Green hydrogen has almost unlimited potential as a replacement for fossil fuels and will be an essential contributor to getting to net zero.
Nickel-containing stainless steel is a sustainable companion on the path to a climate-neutral future. Hydrogen is 14 times lighter than air, non-toxic, colorless and odorless, does not self-ignite and burns without residue with a colorless flame. It is gaseous down to -253 °C, after which it liquefies. It is a very reactive element that only occurs in a bound form, for example as a hydrogen molecule, in water with oxygen, or in methane with carbon.
Hydrogen itself is energy intensive to produce. Worldwide annually, 30 million tonnes of “grey” hydrogen are produced from fossil fuels such as natural gas or oil, mostly by steam reforming. This is a process that converts water and methane into hydrogen and carbon dioxide (CO2). And every tonne of hydrogen produces ten tonnes of CO2.
The more climate-friendly alternative is “green” hydrogen, produced in a climate-neutral manner from 100% renewable energies. The most common production process for green hydrogen is electrolysis of water where hydrogen is separated from oxygen.
Hydrogen is an important raw material for the chemical and petrochemical industries to produce basic chemicals such as green ammonia or green methanol. More than half of hydrogen production is processed into ammonia for the manufacture of fertilisers. Hydrogen can also be used directly for building heating, industrial furnaces and in fuel cells to drive electric motors for transportation. It is so attractive because its only exhaust emission is water.
The specific properties of hydrogen place the highest demands on the materials used for its generation, cryogenic storage, transport and use of electrolysers, high-pressure compressors, tanks, valves, pipes and fittings. The high diffusibility of hydrogen requires reliable gas tightness of all components to avoid losses and mitigate the risk of explosion or fire due to escaping hydrogen.
With many metals, hydrogen atoms can penetrate the material (permeation) and significantly impair their mechanical properties. Even at a hydrogen concentration of a few ppm, in susceptible material, degradation can occur resulting in the formation of cracks and brittle fractures and therefore representing an unacceptable safety risk. Components made of nickel-containing stainless steel, on the other hand, permanently resist both permeation and degradation thanks to their microstructure. Thus, they prevent the gradual escape of gas and protect the components from embrittlement, maintaining consistently high strength, ductility and homogeneity.
For components that come into contact with hydrogen, austenitic stainless steel Types 316L (UNS S31603) and 304L (S30403) are used as standard. Types 317LMN (S31726), 2205 (S32205) and 2507 (S32750) are tried and tested for particularly critical applications.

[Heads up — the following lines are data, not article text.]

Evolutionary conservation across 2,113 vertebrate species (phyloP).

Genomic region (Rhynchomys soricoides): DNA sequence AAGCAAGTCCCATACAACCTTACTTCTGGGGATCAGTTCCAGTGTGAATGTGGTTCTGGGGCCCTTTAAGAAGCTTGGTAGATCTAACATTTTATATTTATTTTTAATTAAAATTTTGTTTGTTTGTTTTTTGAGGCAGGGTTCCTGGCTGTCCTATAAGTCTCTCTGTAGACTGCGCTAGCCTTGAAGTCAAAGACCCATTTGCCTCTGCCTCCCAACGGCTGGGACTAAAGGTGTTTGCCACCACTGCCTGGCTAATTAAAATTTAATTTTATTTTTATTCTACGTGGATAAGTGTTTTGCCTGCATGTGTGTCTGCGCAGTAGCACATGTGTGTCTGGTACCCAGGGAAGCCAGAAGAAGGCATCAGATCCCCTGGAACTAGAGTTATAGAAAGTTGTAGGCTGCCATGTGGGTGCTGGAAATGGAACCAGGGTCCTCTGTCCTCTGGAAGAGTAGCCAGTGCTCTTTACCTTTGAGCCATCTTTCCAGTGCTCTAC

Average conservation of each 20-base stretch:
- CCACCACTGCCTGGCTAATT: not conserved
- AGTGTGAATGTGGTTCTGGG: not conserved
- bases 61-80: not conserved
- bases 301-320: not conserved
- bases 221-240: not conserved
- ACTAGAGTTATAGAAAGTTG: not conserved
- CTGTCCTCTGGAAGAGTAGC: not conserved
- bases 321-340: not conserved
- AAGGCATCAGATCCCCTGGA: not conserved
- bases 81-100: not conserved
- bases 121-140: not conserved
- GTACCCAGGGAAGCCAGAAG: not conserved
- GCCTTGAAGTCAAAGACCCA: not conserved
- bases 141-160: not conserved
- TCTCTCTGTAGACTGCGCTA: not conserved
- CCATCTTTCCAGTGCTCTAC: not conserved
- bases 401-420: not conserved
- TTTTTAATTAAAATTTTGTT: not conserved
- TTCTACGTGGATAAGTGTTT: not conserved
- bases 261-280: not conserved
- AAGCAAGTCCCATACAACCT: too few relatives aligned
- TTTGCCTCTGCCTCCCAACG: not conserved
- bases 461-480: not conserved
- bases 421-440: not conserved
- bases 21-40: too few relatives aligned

Looking forward to a sustainable future, ways and means of producing, using and distributing green hydrogen are being expanded around the world. Many grades of stainless steel will play a key role in the process, from start to finish.
Hydrogen is an element that exists primarily in molecular forms such as water and organic compounds. Hydrogen gas can be produced from various sources or processes. To identify these different sources or processes the hydrogen is identified by a colour code.
Green hydrogen is produced through water electrolysis, which uses renewable electricity to split water into hydrogen and oxygen gas. The reason it is called green is that there is no CO2 emission during the production process.
Grey, brown and black hydrogen is produced using fossil fuel, natural gas, lignite coal and bituminous coal, respectively. However, these options all emit CO2 to differing degrees.
Blue hydrogen is derived from natural gas. However, the CO2 is captured and stored underground (carbon sequestration). As no CO2 is emitted, the blue hydrogen production process is categorised as carbon neutral.
Pink, purple and red hydrogen. Hypothetically, hydrogen can be produced by the use of nuclear power. Pink hydrogen is generated through electrolysis of water by using electricity from a nuclear power plant. Purple hydrogen is made though using nuclear power and heat through combined chemo thermal electrolysis splitting of water. Red hydrogen is produced through the high-temperature catalytic splitting of water using nuclear power thermal as an energy source.